# Another proof

• Dec 3rd 2009, 04:58 PM
Pinkk
Another proof
Let $a,b \in \mathbb{R}$ Show that if $a \le b + \frac{1}{n}$ for all $n\in \mathbb{N}$, then $a \le b$.

• Dec 3rd 2009, 05:01 PM
Drexel28
Quote:

Originally Posted by Pinkk
Let $a,b \in \mathbb{R}$ Show that if $a \le b + \frac{1}{n}$ for all $n\in \mathbb{N}$, then $a \le b$.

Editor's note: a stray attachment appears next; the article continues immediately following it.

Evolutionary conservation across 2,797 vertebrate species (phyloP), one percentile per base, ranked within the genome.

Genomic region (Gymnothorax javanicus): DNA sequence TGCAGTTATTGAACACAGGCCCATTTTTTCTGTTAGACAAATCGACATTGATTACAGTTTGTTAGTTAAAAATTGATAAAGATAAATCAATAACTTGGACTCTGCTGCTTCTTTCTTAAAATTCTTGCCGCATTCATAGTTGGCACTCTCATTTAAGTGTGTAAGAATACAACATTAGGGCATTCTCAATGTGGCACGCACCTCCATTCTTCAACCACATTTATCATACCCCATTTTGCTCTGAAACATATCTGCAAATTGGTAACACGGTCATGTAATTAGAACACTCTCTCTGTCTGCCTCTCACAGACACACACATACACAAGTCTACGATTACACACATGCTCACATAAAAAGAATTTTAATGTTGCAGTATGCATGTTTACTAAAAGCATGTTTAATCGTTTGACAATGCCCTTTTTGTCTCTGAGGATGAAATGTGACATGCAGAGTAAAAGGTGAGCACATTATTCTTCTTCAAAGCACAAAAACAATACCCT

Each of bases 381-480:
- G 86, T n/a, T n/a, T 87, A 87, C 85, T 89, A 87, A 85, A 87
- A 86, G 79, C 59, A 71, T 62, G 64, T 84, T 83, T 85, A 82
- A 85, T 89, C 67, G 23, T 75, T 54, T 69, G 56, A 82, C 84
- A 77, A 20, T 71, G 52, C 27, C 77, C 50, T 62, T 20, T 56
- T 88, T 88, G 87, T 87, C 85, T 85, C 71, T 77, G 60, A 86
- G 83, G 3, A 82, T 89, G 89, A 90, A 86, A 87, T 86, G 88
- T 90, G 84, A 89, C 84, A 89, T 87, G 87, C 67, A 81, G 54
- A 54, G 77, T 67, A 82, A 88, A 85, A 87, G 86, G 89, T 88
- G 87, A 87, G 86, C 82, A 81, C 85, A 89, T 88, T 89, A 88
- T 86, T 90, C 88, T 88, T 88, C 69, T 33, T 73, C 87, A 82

Suppose that $a>b\implies a-b>0$. By the Archimedean principle there exists some $n'\in\mathbb{N}$ such that $\frac{1}{n'}. Therefore $a\le b+\frac{1}{n'}\implies a-b\le\frac{1}{n'} contradiction.
• Dec 3rd 2009, 05:02 PM
tonio
Quote:

Originally Posted by Pinkk
Let $a,b \in \mathbb{R}$ Show that if $a \le b + \frac{1}{n}$ for all $n\in \mathbb{N}$, then $a \le b$.

Suppose $a>b$ and put $\epsilon=a-b>0$. As $\frac{1}{n}\xrightarrow [n\to\infty] {}0$, there exists $n\in \mathbb{N}$ s.t. $\frac{1}{n}<\epsilon$.